Road 205 - Eureka Gulch - We would support having this is a NON-MOTORIZED ROUTE. However, we appreciate the fact the route will NOT be open to ATVís - these huge, 4-wheeled motorized mosquitoes are becoming Americaís number one back country threat and problem.

A word about wildlife values in Eureka Gulch. There are many mountain goats that live on the high ridges at the head of Eureka Gulch and between Jake's Gulch-Eureka Gulch-upper Beaver Creek canyon. Also, there are wolverines. We are concerned that improved motorized access may harm these species. Please add some sort of monitoring plan to your proposal as we expect more motorcycles will use this route, once a bridge is placed at Alpine Creek.

We would also urge you to look at the mining road(s) in Eureka Gulch and consider gating the one that forks and goes to claims high on the northeast side of upper Eureka Gulch. We have not been there for several years, but one used to be able to walk (or ride) up that road for a long ways.

Alturas - Mattingly Trail #304: We support making this trail NON-MOTORIZED. However, a primitive bridge that would serve foot traffic, bicycles and motorcycles would be preferable to the existing ford and/or building a bridge that would accommodate ATVís.

We support building a gate that would prevent ATV access -- otherwise; ATVís will use this route. They will probably find somewhere to trespass regardless.

Additional signing at Mattingly Divide -- you might have to build a solar-powered electric fence to prevent trespass by dirt bikes and mountain bikes into Mattingly. Better signing might deter some wheeled users to keep out of the Sawtooth W. If wheeled intrusion continues into the Mattingly area, then please reevaluate allowing bikes on Alturas Lake Creek trail.

Jakeís Gulch Trail #093 - we support your action to keep trail a non-motorized area.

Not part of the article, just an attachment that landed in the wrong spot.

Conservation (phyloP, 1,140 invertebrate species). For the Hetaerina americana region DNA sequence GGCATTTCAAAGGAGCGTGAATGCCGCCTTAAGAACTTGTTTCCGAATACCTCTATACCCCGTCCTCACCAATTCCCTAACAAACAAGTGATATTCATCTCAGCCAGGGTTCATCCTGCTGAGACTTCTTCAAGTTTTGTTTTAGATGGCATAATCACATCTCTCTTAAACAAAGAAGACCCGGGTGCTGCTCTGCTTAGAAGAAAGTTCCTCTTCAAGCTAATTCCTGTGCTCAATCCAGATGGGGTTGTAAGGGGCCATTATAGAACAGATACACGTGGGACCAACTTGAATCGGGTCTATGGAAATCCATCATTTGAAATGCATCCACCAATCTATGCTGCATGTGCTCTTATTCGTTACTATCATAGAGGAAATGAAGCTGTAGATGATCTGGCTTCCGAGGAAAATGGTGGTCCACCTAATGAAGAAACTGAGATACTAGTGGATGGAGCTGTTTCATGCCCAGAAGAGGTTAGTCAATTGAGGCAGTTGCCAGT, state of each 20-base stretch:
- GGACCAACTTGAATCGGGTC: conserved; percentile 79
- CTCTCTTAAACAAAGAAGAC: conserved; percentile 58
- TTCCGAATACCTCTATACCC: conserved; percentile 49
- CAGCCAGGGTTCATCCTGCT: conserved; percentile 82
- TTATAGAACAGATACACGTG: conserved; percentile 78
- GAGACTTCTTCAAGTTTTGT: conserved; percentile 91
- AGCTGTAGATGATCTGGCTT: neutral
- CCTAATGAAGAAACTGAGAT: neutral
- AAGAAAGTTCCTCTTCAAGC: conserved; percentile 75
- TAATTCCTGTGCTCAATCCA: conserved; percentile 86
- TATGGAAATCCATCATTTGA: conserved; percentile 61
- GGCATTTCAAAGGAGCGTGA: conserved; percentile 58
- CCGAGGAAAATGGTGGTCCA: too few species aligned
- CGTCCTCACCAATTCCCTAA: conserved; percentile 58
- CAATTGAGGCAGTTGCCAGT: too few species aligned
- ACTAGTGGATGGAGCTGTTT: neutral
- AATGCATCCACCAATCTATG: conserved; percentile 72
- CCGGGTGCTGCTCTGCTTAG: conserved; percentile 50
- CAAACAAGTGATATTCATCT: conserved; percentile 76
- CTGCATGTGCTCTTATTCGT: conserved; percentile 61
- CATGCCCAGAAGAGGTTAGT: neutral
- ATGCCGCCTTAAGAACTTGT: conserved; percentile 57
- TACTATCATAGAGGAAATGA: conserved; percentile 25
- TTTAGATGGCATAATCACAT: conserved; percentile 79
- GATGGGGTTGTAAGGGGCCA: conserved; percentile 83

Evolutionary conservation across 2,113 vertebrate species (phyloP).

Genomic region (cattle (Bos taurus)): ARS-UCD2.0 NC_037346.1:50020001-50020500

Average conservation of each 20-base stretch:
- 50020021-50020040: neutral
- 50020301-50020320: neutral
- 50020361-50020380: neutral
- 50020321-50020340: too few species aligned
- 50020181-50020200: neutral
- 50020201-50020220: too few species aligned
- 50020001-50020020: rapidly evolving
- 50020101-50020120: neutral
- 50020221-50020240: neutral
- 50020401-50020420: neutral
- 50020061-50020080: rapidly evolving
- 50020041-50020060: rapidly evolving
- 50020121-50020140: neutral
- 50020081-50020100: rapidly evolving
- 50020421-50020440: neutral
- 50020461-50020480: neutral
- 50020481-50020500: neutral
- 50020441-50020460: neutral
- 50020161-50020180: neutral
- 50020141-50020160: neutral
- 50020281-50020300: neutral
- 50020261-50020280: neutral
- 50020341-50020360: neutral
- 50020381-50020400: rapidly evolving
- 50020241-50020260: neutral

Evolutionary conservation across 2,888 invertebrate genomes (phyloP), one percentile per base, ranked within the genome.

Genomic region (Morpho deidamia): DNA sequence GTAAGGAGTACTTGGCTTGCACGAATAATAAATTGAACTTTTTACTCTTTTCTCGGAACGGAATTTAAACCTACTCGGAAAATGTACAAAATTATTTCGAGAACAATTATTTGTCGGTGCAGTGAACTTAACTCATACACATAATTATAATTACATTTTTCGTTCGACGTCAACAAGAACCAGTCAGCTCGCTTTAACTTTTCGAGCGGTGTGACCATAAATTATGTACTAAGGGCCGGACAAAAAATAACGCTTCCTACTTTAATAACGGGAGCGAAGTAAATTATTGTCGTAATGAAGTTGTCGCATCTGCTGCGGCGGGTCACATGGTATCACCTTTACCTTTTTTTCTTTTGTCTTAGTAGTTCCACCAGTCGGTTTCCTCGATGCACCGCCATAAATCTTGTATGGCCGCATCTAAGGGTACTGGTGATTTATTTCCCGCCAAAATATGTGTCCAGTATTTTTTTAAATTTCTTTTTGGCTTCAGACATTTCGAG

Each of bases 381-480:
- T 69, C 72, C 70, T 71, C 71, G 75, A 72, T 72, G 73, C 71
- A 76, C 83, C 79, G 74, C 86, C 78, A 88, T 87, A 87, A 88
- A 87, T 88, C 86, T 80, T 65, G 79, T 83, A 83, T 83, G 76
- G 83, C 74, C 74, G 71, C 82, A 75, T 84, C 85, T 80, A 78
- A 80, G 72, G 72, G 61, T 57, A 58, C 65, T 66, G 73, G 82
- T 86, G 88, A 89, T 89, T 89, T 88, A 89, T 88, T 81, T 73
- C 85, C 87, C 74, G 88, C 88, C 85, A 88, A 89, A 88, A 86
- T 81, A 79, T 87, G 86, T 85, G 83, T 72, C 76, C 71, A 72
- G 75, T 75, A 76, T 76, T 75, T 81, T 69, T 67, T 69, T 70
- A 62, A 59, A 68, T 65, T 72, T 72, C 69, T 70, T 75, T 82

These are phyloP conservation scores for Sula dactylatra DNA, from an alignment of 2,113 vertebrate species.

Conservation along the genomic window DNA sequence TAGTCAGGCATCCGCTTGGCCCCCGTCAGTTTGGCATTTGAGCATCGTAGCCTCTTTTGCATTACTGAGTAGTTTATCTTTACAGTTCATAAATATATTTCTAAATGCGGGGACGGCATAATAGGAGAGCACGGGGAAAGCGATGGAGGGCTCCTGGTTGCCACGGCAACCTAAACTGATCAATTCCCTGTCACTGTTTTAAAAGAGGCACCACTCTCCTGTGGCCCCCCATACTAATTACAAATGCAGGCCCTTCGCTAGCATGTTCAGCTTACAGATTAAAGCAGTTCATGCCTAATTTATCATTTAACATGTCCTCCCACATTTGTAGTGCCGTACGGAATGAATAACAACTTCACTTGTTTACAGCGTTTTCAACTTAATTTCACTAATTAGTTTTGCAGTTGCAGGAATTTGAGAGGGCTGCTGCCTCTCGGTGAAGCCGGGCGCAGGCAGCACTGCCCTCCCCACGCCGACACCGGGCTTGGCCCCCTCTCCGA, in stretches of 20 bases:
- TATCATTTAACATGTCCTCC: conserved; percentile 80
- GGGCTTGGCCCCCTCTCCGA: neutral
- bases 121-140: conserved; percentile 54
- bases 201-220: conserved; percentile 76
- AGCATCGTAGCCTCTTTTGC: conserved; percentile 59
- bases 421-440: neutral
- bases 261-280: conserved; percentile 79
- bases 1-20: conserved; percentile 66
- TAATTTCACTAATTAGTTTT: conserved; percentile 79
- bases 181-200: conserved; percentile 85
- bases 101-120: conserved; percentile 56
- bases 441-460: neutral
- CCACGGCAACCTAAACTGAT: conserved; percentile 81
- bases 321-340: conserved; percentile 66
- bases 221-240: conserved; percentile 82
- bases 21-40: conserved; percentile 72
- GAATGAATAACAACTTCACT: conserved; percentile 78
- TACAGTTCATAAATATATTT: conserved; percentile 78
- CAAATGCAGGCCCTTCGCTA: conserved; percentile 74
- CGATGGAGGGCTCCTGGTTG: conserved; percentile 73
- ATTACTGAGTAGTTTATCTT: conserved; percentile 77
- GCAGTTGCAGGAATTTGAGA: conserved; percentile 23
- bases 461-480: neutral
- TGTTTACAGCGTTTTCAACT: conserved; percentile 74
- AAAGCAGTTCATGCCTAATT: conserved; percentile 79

Mining Access - we understand that under the 1872 Mining Law such access must be granted. We trust the SNRA that any special access to miners will be done carefully.

Grazing Access - question -- how will sheep cross-Alpine Creek Creek? On the new bridge? Thatís probably not possible. We have seen the existing Alpine Creek ford area after 2000 sheep have crossed - vegetation is shredded and Alpine Creek and its banks are like mud pie. Is there some other alternative than letting the band go through the creek? Like a temporary bridge? Or crossing in different places at different years?

What about putting rock down along the streambanks in the area where the sheep have to cross?

Or, eliminating Alturas Lake Canyon from the Smiley Creek Sheep Allotment? Itís so unsuitable for domestic livestock. We addressed that in our North Sheep Allotment comments.


Thank you for your careful consideration in planning the future of the Upper Alturas Lake drainage. We would prefer that it become an addition to the Sawtooth Wilderness. Perhaps in a future day this will occur. In the meantime, we encourage you to do all you can to make certain that all visitors treat the countryside and its wildlife with deepest respect. Interpretive signs might help.

If we can be of assistance, please call. This is one of the most special places we know -- easy to get to -- wild, rugged, with wildflowers and great wildlife habitat.

Lynne K. Stone, Director
Box 6313
Ketchum ID  83340